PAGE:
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I know I can open multiple files with vim by doing something like vim 2011-12*.log, but how can I switch between files and close the files one at a time? Also, how can I tell the file name of the current file that I'm editing?

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Related: gvim -p limit of opened tabs? –  Grzegorz Wierzowiecki Feb 2 '12 at 16:31

8 Answers 8

up vote 44 down vote accepted

First of all, in vim you can enter : and then help help, ala :help for a list of self help topics, including a short tutorial. Within the list of topics move your cursor over the topic of interest and then press ctrl-] and that topic will be opened.

A good place for you to start would be the topic

|usr_07.txt|  Editing more than one file

Ok, on to your answer.

After starting vim with a list of files, you can move to the next file by entering :next or :n for short. :wnext is short for write current changes and then move to next file.

There's also an analogous :previous, :wprevious and :p

To see where you are in the file list enter :args and the file currently being edited will appear in [] brackets

vim foo.txt bar.txt
:args

[foo.txt] bar.txt

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4  
:wn is the shortform of :wnext. –  Kowh Dec 26 '11 at 4:34
    
You can also do :rew to get back to the first file. :e# swaps between 2 files. :n! goes to next file without writing. Also look at :set autowrite. –  Sasquiha Jan 27 '12 at 21:41
1  
With respect to multiple buffers / windows / tabs also see StackOverflow's How to effectively work with multiple files in Vim? and Using Vim's tabs like buffers‌​. –  mmoya Feb 2 '13 at 17:31

you can open another file while vim is open with :tabe filename and to switch to the other file you type :tabn or :tabp for next and previous accordingly.

The keyboard shortcuts gT and gt can also be used to switch tabs when you are not in editing mode (i.e. not in insert, replace etc modes). On some systems Ctrl+Alt+Page Up and Ctrl+Alt+Page Down also allow tab-switching, but this does not always work (for example, it won't work in the OS X terminal 'out of the box').

And you can see the filename at the top of the vim app.

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4  
This. Also open files in tabs with: vim -p file1 file2 –  Not Now Dec 25 '11 at 1:15
    
AMAZE! I'd never come across this before, despite having used vim for years. This changes everything. –  me_and Aug 21 '13 at 13:13
    
+1. Great help! –  Nawaz Sep 26 '13 at 6:17

Another option apart from the answers given, is to split the window with:

:sp
:vsp

:vsp is for vertical split. Then use Ctrl+W <ARROW_KEYS> to move in panes.

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3  
You can use :vs instead of :vsp –  Khaja Minhajuddin Jun 3 '12 at 8:09

Commands to switch between buffers:

:bf            # Go to first file.
:bl            # Go to last file
:bn            # Go to next file.
:bp            # Go to previous file.
:bw            # Close file.

:help buffer to find more information

To know filename use Ctrl+G or :file

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I asked a similar question at superuser,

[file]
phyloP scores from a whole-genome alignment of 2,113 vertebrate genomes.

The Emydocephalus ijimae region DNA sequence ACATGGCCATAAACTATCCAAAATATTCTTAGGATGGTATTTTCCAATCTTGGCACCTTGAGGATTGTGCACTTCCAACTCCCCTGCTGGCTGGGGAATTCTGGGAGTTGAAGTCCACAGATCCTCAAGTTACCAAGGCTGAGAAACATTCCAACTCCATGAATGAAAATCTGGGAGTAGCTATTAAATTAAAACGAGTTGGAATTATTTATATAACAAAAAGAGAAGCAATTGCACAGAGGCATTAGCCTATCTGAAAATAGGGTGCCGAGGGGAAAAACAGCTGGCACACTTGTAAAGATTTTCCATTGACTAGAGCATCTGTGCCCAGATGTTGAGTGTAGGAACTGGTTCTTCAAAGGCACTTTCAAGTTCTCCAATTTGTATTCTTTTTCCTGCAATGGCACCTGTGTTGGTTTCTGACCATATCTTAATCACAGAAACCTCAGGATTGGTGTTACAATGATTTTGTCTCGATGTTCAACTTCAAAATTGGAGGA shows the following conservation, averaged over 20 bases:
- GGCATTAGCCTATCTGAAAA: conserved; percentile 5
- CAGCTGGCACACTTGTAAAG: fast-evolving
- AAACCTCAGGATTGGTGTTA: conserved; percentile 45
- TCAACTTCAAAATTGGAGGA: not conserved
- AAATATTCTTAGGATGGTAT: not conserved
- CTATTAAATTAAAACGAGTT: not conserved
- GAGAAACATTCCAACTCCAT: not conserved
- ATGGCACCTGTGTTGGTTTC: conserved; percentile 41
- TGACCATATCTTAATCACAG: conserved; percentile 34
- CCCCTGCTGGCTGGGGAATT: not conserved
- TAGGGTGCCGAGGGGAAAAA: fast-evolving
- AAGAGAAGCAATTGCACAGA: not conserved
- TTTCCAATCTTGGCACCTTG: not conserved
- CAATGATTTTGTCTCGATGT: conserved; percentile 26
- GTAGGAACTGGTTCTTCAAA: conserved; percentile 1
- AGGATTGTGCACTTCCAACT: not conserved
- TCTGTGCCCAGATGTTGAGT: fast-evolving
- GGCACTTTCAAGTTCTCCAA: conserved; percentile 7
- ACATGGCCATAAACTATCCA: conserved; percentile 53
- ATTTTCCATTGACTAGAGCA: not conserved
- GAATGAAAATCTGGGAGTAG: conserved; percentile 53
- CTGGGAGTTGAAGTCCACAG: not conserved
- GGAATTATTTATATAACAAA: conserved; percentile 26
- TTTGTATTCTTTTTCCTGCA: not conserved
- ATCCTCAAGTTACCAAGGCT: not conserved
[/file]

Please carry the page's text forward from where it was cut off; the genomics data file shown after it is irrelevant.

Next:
"How to copy and paste between different bash windows and files opened with VI?"

The answer to my question was you can't, but you can open two files in one bash window using VIM's :split command:

  1. Open a file with $ vim file1, open a second file within VIM using :split file2 command.
  2. Or, use $ vim -o file1 file2 from bash.
  3. Switch between files--toggle active file--in VIM with ctrl-w ctrl-w.
  4. An example operation then is copy (or yank) in file1 yy, switch (3), then paste (or put) p contents into file2.
  5. Everything else is normal when either window is active, thus :q quits and :q! force quits.

My bash is black and white, so the file name of each screen is styled as a reversed 'selected' line with the file name cited there.

Woot!

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:n -> Move to next file
:N -> Move to previous file
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Whenever I have to edit 3-4 text files in VIM, I used to run the command

vimdiff test1.txt test2.txt test3.txt ...

It will open all four files in parallel. Focus will be on first file by default. To navigate to other files, I use the command ctrl+ww

Though vimdiff is basically used to see the difference of files but one can use it to edit multiple files

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There are a lot of way to do so. The first one, maybe the less convenient, is to call vim with the files you want to edit - create:

vim first_file second_file ...

It calls the two files in two buffers. To switch from a file to another, please use :n and :N. To list the files you are editing, :args will do the job. :help buffer will help you more on this.


This should answer your question. But here are more information:

There is a way to edit your files in a more convenient way by splitting your console screen using vim. To do this, open two frames with :split (:sp) or :vsplit (:vs) while using vim. Then navigate in these frames by using the combination Ctrl + W > Ctrl + W. You can also use Ctrl + W + the arrow or the key (H, J, K or L) corresponding to the next frame. When this is done, edit the file you want with :e file_name. :help opening-window will help you more on this.

Now, if you'd like to see the differences between files, use the -d argument or call the vimdiff program (it is the same) with the corresponding files. :help diff will help you more on this.

vim -d first_file second_file ...

Please let me know if you have some issue.

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